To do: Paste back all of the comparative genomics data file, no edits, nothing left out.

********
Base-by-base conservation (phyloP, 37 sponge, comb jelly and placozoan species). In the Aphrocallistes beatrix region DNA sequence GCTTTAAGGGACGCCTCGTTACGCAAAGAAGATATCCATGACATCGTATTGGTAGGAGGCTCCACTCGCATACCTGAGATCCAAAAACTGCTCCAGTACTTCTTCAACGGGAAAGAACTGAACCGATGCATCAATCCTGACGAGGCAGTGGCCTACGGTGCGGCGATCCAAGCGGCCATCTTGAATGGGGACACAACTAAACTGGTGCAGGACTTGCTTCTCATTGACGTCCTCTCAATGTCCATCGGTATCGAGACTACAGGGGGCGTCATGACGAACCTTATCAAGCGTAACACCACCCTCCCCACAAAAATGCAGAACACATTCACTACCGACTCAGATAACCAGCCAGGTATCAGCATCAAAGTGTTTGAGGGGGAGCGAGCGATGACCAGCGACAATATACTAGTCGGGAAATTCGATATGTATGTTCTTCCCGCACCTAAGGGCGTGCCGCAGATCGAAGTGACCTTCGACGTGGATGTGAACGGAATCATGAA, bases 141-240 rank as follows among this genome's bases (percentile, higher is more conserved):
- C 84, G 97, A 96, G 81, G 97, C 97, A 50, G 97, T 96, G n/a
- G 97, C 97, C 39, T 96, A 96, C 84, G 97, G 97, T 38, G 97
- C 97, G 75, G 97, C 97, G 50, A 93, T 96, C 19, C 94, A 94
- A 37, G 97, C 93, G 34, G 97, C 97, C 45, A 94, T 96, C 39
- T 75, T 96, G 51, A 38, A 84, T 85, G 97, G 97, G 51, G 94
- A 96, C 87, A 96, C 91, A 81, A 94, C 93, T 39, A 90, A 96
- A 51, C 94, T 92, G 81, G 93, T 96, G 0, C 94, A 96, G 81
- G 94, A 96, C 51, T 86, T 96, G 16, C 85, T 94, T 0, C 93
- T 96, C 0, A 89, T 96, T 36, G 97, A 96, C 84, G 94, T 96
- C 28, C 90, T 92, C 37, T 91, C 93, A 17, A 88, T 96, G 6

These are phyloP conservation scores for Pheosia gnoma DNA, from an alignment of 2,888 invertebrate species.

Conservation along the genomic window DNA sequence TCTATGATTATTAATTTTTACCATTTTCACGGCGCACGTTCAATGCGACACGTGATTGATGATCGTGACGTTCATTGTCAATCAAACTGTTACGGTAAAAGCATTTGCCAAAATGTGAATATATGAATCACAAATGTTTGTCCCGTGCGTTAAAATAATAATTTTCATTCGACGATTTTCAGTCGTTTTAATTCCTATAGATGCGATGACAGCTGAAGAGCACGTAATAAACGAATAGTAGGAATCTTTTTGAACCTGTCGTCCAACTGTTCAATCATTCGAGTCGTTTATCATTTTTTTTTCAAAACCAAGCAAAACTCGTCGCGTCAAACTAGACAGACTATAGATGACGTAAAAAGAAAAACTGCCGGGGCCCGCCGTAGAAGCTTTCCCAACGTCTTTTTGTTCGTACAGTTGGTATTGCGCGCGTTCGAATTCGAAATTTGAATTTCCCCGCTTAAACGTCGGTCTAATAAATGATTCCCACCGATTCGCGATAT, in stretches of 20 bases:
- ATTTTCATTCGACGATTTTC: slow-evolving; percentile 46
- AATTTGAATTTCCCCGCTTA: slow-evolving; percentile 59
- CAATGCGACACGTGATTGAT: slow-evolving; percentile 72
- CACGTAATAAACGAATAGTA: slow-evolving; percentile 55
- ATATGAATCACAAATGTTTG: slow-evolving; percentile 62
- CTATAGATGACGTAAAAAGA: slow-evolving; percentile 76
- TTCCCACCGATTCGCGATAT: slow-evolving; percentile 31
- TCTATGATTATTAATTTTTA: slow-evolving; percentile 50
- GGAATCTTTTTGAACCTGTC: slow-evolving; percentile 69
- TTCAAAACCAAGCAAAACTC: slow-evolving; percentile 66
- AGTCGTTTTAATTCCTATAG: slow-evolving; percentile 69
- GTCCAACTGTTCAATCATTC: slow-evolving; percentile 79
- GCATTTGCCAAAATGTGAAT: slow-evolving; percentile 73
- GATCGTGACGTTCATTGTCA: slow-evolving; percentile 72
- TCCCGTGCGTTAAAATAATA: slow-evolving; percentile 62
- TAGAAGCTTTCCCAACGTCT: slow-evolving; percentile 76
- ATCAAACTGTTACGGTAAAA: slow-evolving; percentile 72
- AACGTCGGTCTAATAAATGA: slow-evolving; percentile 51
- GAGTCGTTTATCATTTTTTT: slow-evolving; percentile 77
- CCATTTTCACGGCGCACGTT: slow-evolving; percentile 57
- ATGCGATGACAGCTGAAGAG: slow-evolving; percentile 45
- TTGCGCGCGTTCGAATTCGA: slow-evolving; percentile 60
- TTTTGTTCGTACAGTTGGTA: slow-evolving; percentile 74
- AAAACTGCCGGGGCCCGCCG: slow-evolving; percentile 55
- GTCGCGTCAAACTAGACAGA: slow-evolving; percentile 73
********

Base-by-base conservation (phyloP, 37 sponge, comb jelly and placozoan species). In the Aphrocallistes beatrix region DNA sequence GCTTTAAGGGACGCCTCGTTACGCAAAGAAGATATCCATGACATCGTATTGGTAGGAGGCTCCACTCGCATACCTGAGATCCAAAAACTGCTCCAGTACTTCTTCAACGGGAAAGAACTGAACCGATGCATCAATCCTGACGAGGCAGTGGCCTACGGTGCGGCGATCCAAGCGGCCATCTTGAATGGGGACACAACTAAACTGGTGCAGGACTTGCTTCTCATTGACGTCCTCTCAATGTCCATCGGTATCGAGACTACAGGGGGCGTCATGACGAACCTTATCAAGCGTAACACCACCCTCCCCACAAAAATGCAGAACACATTCACTACCGACTCAGATAACCAGCCAGGTATCAGCATCAAAGTGTTTGAGGGGGAGCGAGCGATGACCAGCGACAATATACTAGTCGGGAAATTCGATATGTATGTTCTTCCCGCACCTAAGGGCGTGCCGCAGATCGAAGTGACCTTCGACGTGGATGTGAACGGAATCATGAA, bases 141-240 rank as follows among this genome's bases (percentile, higher is more conserved):
- C 84, G 97, A 96, G 81, G 97, C 97, A 50, G 97, T 96, G n/a
- G 97, C 97, C 39, T 96, A 96, C 84, G 97, G 97, T 38, G 97
- C 97, G 75, G 97, C 97, G 50, A 93, T 96, C 19, C 94, A 94
- A 37, G 97, C 93, G 34, G 97, C 97, C 45, A 94, T 96, C 39
- T 75, T 96, G 51, A 38, A 84, T 85, G 97, G 97, G 51, G 94
- A 96, C 87, A 96, C 91, A 81, A 94, C 93, T 39, A 90, A 96
- A 51, C 94, T 92, G 81, G 93, T 96, G 0, C 94, A 96, G 81
- G 94, A 96, C 51, T 86, T 96, G 16, C 85, T 94, T 0, C 93
- T 96, C 0, A 89, T 96, T 36, G 97, A 96, C 84, G 94, T 96
- C 28, C 90, T 92, C 37, T 91, C 93, A 17, A 88, T 96, G 6

These are phyloP conservation scores for Pheosia gnoma DNA, from an alignment of 2,888 invertebrate species.

Conservation along the genomic window DNA sequence TCTATGATTATTAATTTTTACCATTTTCACGGCGCACGTTCAATGCGACACGTGATTGATGATCGTGACGTTCATTGTCAATCAAACTGTTACGGTAAAAGCATTTGCCAAAATGTGAATATATGAATCACAAATGTTTGTCCCGTGCGTTAAAATAATAATTTTCATTCGACGATTTTCAGTCGTTTTAATTCCTATAGATGCGATGACAGCTGAAGAGCACGTAATAAACGAATAGTAGGAATCTTTTTGAACCTGTCGTCCAACTGTTCAATCATTCGAGTCGTTTATCATTTTTTTTTCAAAACCAAGCAAAACTCGTCGCGTCAAACTAGACAGACTATAGATGACGTAAAAAGAAAAACTGCCGGGGCCCGCCGTAGAAGCTTTCCCAACGTCTTTTTGTTCGTACAGTTGGTATTGCGCGCGTTCGAATTCGAAATTTGAATTTCCCCGCTTAAACGTCGGTCTAATAAATGATTCCCACCGATTCGCGATAT, in stretches of 20 bases:
- ATTTTCATTCGACGATTTTC: slow-evolving; percentile 46
- AATTTGAATTTCCCCGCTTA: slow-evolving; percentile 59
- CAATGCGACACGTGATTGAT: slow-evolving; percentile 72
- CACGTAATAAACGAATAGTA: slow-evolving; percentile 55
- ATATGAATCACAAATGTTTG: slow-evolving; percentile 62
- CTATAGATGACGTAAAAAGA: slow-evolving; percentile 76
- TTCCCACCGATTCGCGATAT: slow-evolving; percentile 31
- TCTATGATTATTAATTTTTA: slow-evolving; percentile 50
- GGAATCTTTTTGAACCTGTC: slow-evolving; percentile 69
- TTCAAAACCAAGCAAAACTC: slow-evolving; percentile 66
- AGTCGTTTTAATTCCTATAG: slow-evolving; percentile 69
- GTCCAACTGTTCAATCATTC: slow-evolving; percentile 79
- GCATTTGCCAAAATGTGAAT: slow-evolving; percentile 73
- GATCGTGACGTTCATTGTCA: slow-evolving; percentile 72
- TCCCGTGCGTTAAAATAATA: slow-evolving; percentile 62
- TAGAAGCTTTCCCAACGTCT: slow-evolving; percentile 76
- ATCAAACTGTTACGGTAAAA: slow-evolving; percentile 72
- AACGTCGGTCTAATAAATGA: slow-evolving; percentile 51
- GAGTCGTTTATCATTTTTTT: slow-evolving; percentile 77
- CCATTTTCACGGCGCACGTT: slow-evolving; percentile 57
- ATGCGATGACAGCTGAAGAG: slow-evolving; percentile 45
- TTGCGCGCGTTCGAATTCGA: slow-evolving; percentile 60
- TTTTGTTCGTACAGTTGGTA: slow-evolving; percentile 74
- AAAACTGCCGGGGCCCGCCG: slow-evolving; percentile 55
- GTCGCGTCAAACTAGACAGA: slow-evolving; percentile 73